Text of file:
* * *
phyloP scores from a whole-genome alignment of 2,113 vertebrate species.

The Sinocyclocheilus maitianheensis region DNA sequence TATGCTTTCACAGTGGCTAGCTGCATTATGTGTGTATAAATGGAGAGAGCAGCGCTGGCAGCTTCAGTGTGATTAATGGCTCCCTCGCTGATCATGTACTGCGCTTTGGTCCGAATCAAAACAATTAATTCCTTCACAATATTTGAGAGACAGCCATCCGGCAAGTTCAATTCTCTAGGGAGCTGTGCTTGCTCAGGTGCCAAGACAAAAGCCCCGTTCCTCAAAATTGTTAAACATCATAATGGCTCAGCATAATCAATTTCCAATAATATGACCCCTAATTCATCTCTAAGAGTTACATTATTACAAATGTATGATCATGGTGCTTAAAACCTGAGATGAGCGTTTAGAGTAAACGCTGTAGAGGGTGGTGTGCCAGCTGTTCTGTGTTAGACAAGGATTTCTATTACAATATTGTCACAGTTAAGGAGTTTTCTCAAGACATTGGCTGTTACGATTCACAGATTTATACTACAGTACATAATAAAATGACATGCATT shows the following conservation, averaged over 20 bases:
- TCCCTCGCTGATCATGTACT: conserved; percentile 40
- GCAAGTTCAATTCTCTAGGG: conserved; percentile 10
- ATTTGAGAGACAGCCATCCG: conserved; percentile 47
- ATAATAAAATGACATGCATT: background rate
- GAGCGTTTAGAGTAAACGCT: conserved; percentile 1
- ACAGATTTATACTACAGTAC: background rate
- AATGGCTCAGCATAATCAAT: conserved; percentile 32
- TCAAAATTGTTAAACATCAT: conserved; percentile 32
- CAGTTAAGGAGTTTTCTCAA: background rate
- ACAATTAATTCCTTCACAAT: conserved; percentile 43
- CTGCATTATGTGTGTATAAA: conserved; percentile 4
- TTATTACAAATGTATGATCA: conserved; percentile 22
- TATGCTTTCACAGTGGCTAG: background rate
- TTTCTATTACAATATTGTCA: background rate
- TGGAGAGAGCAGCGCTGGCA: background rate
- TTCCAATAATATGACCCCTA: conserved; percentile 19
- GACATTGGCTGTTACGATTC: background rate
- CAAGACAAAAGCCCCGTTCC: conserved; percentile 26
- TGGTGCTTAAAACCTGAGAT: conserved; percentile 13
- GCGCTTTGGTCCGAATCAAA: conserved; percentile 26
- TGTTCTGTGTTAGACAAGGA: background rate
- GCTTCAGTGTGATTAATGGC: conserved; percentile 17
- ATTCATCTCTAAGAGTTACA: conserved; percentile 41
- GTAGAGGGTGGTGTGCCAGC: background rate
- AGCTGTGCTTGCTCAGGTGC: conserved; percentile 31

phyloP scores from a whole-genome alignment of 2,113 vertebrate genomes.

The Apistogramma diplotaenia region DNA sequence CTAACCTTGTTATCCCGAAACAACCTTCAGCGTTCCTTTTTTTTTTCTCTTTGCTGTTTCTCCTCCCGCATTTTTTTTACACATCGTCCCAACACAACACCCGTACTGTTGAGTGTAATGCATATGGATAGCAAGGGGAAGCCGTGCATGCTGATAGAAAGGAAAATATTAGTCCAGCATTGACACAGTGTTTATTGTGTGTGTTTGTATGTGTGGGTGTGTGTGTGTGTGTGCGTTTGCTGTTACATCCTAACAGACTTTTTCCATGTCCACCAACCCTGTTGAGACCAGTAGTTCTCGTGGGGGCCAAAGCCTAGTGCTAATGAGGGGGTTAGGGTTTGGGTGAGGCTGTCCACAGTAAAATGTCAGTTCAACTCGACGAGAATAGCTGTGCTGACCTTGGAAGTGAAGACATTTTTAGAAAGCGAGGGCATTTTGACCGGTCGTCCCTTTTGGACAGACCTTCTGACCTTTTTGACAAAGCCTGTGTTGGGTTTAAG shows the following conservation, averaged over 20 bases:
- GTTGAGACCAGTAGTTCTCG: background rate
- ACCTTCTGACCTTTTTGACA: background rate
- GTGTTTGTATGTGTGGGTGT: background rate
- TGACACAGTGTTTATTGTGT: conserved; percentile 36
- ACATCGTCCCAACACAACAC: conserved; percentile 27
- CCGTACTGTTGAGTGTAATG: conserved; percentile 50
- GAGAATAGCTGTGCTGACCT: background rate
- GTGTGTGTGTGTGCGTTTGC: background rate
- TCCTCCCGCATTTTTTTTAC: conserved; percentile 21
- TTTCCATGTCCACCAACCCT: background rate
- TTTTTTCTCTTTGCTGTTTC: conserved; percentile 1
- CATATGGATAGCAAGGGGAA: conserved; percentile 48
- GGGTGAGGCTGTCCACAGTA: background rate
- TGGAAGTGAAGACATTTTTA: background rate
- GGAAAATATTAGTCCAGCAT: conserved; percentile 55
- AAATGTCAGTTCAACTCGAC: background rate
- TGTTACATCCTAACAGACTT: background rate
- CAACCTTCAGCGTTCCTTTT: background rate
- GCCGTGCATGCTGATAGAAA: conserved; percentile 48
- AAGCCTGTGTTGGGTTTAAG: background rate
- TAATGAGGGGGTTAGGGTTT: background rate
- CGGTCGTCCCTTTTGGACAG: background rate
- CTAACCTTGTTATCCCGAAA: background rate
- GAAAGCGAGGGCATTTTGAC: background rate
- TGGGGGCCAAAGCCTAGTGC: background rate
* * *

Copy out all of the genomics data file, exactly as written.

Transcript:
phyloP scores from a whole-genome alignment of 2,113 vertebrate species.

The Sinocyclocheilus maitianheensis region DNA sequence TATGCTTTCACAGTGGCTAGCTGCATTATGTGTGTATAAATGGAGAGAGCAGCGCTGGCAGCTTCAGTGTGATTAATGGCTCCCTCGCTGATCATGTACTGCGCTTTGGTCCGAATCAAAACAATTAATTCCTTCACAATATTTGAGAGACAGCCATCCGGCAAGTTCAATTCTCTAGGGAGCTGTGCTTGCTCAGGTGCCAAGACAAAAGCCCCGTTCCTCAAAATTGTTAAACATCATAATGGCTCAGCATAATCAATTTCCAATAATATGACCCCTAATTCATCTCTAAGAGTTACATTATTACAAATGTATGATCATGGTGCTTAAAACCTGAGATGAGCGTTTAGAGTAAACGCTGTAGAGGGTGGTGTGCCAGCTGTTCTGTGTTAGACAAGGATTTCTATTACAATATTGTCACAGTTAAGGAGTTTTCTCAAGACATTGGCTGTTACGATTCACAGATTTATACTACAGTACATAATAAAATGACATGCATT shows the following conservation, averaged over 20 bases:
- TCCCTCGCTGATCATGTACT: conserved; percentile 40
- GCAAGTTCAATTCTCTAGGG: conserved; percentile 10
- ATTTGAGAGACAGCCATCCG: conserved; percentile 47
- ATAATAAAATGACATGCATT: background rate
- GAGCGTTTAGAGTAAACGCT: conserved; percentile 1
- ACAGATTTATACTACAGTAC: background rate
- AATGGCTCAGCATAATCAAT: conserved; percentile 32
- TCAAAATTGTTAAACATCAT: conserved; percentile 32
- CAGTTAAGGAGTTTTCTCAA: background rate
- ACAATTAATTCCTTCACAAT: conserved; percentile 43
- CTGCATTATGTGTGTATAAA: conserved; percentile 4
- TTATTACAAATGTATGATCA: conserved; percentile 22
- TATGCTTTCACAGTGGCTAG: background rate
- TTTCTATTACAATATTGTCA: background rate
- TGGAGAGAGCAGCGCTGGCA: background rate
- TTCCAATAATATGACCCCTA: conserved; percentile 19
- GACATTGGCTGTTACGATTC: background rate
- CAAGACAAAAGCCCCGTTCC: conserved; percentile 26
- TGGTGCTTAAAACCTGAGAT: conserved; percentile 13
- GCGCTTTGGTCCGAATCAAA: conserved; percentile 26
- TGTTCTGTGTTAGACAAGGA: background rate
- GCTTCAGTGTGATTAATGGC: conserved; percentile 17
- ATTCATCTCTAAGAGTTACA: conserved; percentile 41
- GTAGAGGGTGGTGTGCCAGC: background rate
- AGCTGTGCTTGCTCAGGTGC: conserved; percentile 31

phyloP scores from a whole-genome alignment of 2,113 vertebrate genomes.

The Apistogramma diplotaenia region DNA sequence CTAACCTTGTTATCCCGAAACAACCTTCAGCGTTCCTTTTTTTTTTCTCTTTGCTGTTTCTCCTCCCGCATTTTTTTTACACATCGTCCCAACACAACACCCGTACTGTTGAGTGTAATGCATATGGATAGCAAGGGGAAGCCGTGCATGCTGATAGAAAGGAAAATATTAGTCCAGCATTGACACAGTGTTTATTGTGTGTGTTTGTATGTGTGGGTGTGTGTGTGTGTGTGCGTTTGCTGTTACATCCTAACAGACTTTTTCCATGTCCACCAACCCTGTTGAGACCAGTAGTTCTCGTGGGGGCCAAAGCCTAGTGCTAATGAGGGGGTTAGGGTTTGGGTGAGGCTGTCCACAGTAAAATGTCAGTTCAACTCGACGAGAATAGCTGTGCTGACCTTGGAAGTGAAGACATTTTTAGAAAGCGAGGGCATTTTGACCGGTCGTCCCTTTTGGACAGACCTTCTGACCTTTTTGACAAAGCCTGTGTTGGGTTTAAG shows the following conservation, averaged over 20 bases:
- GTTGAGACCAGTAGTTCTCG: background rate
- ACCTTCTGACCTTTTTGACA: background rate
- GTGTTTGTATGTGTGGGTGT: background rate
- TGACACAGTGTTTATTGTGT: conserved; percentile 36
- ACATCGTCCCAACACAACAC: conserved; percentile 27
- CCGTACTGTTGAGTGTAATG: conserved; percentile 50
- GAGAATAGCTGTGCTGACCT: background rate
- GTGTGTGTGTGTGCGTTTGC: background rate
- TCCTCCCGCATTTTTTTTAC: conserved; percentile 21
- TTTCCATGTCCACCAACCCT: background rate
- TTTTTTCTCTTTGCTGTTTC: conserved; percentile 1
- CATATGGATAGCAAGGGGAA: conserved; percentile 48
- GGGTGAGGCTGTCCACAGTA: background rate
- TGGAAGTGAAGACATTTTTA: background rate
- GGAAAATATTAGTCCAGCAT: conserved; percentile 55
- AAATGTCAGTTCAACTCGAC: background rate
- TGTTACATCCTAACAGACTT: background rate
- CAACCTTCAGCGTTCCTTTT: background rate
- GCCGTGCATGCTGATAGAAA: conserved; percentile 48
- AAGCCTGTGTTGGGTTTAAG: background rate
- TAATGAGGGGGTTAGGGTTT: background rate
- CGGTCGTCCCTTTTGGACAG: background rate
- CTAACCTTGTTATCCCGAAA: background rate
- GAAAGCGAGGGCATTTTGAC: background rate
- TGGGGGCCAAAGCCTAGTGC: background rate